Example of clutter suppression exhibited by the CLEAN-AP© filter. Note that the filter provides over 60 dB of clutter suppression without biasing the weather signal power estimate. To place this into context, the filter easily provides the clutter suppression requirements of 50 dB required for operations in the U.S. network of weather surveillance radars (i.e., the NEXRAD network of WSR-88D radars). Image courtesy of D. Warde.
A common dilemma in obtaining quality meteorological-variable estimates using Doppler weather radar is the application (or misapplication) of ground clutter filters (GCF) to mitigate contamination from ground returns. Typically, weather radars use static clutter maps (i.e., pre-identified clutter contaminated regions) to control the application of the GCF. Ideally, the GCF should only be applied if the ground clutter contamination obscures the weather estimate. However, the problem of applying the GCF becomes very complex considering the dynamic atmospheric effects on radar beam propagation. The goal of this project is to develop efficient techniques that provide both automated detection and application of ground clutter filtering.
Recently, we suggested a spectral technique for automatic detection and mitigation of ground clutter contamination: the Clutter Environment Analysis using Adaptive Processing (CLEAN-AP©) filter. We have shown the clutter detection and mitigation performance of the CLEAN-AP© filter using time-series data from the National Weather Radar Testbed Phased-Array Radar (NWRT PAR), the national network of weather surveillance radars (WSR-88D), and the University of Oklahoma's OU-Prime radar . Compared to current technologies used for ground clutter suppression, the CLEAN-AP© filter provides a real-time, integrated clutter mitigation solution with:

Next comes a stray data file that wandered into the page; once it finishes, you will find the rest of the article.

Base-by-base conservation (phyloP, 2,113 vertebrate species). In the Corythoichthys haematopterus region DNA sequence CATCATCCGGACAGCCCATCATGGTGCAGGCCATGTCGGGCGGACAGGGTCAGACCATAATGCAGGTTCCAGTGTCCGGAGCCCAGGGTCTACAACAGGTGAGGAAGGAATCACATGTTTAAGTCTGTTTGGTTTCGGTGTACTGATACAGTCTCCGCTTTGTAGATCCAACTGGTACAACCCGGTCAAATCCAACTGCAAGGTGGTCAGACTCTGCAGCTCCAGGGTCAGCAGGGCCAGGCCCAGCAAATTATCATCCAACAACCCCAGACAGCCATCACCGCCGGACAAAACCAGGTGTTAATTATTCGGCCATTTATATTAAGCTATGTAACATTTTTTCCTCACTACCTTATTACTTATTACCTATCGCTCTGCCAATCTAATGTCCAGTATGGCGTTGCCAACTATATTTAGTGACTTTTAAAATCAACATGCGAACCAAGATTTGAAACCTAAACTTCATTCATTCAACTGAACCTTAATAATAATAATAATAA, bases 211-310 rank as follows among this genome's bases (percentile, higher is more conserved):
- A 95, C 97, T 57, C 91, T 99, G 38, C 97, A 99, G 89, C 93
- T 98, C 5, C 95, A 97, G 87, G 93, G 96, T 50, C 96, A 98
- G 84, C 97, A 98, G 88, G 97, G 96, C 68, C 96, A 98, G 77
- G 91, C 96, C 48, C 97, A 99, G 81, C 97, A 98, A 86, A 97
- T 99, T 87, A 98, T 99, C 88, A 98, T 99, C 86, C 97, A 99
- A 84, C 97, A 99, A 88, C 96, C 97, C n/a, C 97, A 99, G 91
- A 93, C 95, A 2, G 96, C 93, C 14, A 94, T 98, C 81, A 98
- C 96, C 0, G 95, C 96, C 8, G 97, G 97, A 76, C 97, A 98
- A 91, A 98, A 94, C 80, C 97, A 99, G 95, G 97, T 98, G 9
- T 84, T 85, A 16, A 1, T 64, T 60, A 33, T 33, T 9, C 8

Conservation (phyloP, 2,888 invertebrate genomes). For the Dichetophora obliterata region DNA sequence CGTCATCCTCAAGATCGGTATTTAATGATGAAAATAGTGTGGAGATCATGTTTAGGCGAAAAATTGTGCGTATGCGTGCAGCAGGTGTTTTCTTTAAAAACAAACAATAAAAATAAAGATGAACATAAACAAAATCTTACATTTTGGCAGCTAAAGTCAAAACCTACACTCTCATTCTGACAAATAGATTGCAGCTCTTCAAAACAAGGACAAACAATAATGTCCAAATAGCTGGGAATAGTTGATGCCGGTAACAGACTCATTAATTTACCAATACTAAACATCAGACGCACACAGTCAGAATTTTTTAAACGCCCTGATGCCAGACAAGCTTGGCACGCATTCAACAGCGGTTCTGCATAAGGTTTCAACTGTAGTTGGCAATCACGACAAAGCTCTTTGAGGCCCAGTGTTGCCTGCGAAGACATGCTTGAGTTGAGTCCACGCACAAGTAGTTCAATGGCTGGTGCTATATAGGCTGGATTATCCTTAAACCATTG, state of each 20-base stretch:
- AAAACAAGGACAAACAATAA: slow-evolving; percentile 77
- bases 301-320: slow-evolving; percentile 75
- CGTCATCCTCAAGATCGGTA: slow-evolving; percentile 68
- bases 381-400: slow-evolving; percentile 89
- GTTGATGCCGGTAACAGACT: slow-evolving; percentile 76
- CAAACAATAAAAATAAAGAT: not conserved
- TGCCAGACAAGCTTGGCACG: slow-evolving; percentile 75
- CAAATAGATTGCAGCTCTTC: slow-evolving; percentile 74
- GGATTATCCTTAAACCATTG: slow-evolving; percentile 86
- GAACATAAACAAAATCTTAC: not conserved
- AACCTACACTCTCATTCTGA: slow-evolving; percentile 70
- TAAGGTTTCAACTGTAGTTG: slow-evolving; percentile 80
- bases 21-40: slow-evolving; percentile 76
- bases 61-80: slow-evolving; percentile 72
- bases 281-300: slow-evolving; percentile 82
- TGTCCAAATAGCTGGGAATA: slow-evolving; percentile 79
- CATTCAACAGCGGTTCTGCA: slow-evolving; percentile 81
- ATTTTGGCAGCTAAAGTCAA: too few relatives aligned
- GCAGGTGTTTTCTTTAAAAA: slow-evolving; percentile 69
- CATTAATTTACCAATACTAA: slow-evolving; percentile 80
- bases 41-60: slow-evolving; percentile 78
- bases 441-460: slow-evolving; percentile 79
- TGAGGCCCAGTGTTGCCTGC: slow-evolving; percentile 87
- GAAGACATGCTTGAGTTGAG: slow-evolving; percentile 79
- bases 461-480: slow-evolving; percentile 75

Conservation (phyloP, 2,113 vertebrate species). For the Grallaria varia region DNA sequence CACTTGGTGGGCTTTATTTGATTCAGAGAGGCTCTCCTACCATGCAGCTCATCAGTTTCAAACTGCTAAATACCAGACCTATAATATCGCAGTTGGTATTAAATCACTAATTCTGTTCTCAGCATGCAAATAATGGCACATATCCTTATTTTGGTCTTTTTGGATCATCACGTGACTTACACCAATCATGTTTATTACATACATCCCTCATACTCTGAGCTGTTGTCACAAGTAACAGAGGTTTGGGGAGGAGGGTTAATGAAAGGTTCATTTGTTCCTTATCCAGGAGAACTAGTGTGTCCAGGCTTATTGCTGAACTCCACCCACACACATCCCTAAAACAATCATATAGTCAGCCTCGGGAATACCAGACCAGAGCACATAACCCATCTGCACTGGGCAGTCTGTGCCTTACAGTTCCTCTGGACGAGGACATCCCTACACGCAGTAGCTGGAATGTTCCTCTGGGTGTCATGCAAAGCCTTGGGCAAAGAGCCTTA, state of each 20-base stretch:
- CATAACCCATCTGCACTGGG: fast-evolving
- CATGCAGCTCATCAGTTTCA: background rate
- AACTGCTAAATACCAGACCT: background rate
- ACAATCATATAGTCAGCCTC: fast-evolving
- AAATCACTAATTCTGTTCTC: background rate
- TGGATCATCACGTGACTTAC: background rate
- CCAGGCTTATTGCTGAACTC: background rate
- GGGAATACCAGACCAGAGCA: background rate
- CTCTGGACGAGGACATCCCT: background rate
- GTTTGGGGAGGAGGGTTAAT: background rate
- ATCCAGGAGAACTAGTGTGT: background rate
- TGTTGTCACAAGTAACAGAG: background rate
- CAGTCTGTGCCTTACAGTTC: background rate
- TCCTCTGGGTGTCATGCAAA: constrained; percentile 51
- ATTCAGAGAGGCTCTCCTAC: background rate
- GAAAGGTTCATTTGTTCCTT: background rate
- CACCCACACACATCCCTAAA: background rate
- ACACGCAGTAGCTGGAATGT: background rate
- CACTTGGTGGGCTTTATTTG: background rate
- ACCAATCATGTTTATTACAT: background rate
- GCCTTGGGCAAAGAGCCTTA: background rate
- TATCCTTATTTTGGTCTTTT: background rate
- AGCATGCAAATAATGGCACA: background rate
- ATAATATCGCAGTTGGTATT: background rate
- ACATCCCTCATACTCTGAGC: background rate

In March of 2011, the NEXRAD Technical Advisory Commitee approved CLEAN-AP for an engineering evaluation on the WSR-88D. In the near future, our plan is to enhance the detection capabilties of CLEAN-AP© by using polarimetric information available from this system. In addition, we have extended this filter to work with staggered PRT sequences.
For more details about CLEAN-AP©, follow this link to get a copy of the paper that we presented at the 2009 AMS Radar Conference in Williamsburg, VA . Comparisons between CLEAN-AP© and the current ground clutter mitigation scheme on the WSR-88D were presented in a paper at the 2010 AMS Annual Meeting. In addition, we have filed an Invention Disclosure with The University of Oklahoma Intellectual Property Office; the non-confidential details about this technique can be found in this document.
Our latest report to the NWS Radar Operations Center documents the work that resulted in the endorsement of CLEAN-AP by the NEXRAD Technical Advisory Committee.
We recently received a second award from the National Science Foundation (NSF) for our research project "Understanding the Relationship Between Tornadoes and Debris Through Observed and Simulated Radar Data."
This fall, I had the honor and privilege to teach an OLLI class with my friend and colleague Jami Boettcher. "NEXRAD Weather Radar: How it Works and What Those Images Tell Us" kept us busy for 5 weeks this fall.
Our paper "Bootstrap Dual-Polarimetric Spectral Density Estimator" made the cover of the April 2017 issue of the IEEE Transactions on Geoscience and Remote Sensing journal.
I have accepted to serve as an associate editor for the American Meteorological Society’s Journal of Atmospheric and Oceanic Technology.
I have been chosen as the winner of the 2016 OU College of Atmospheric and Geographic Sciences Dean’s Award for Outstanding Service.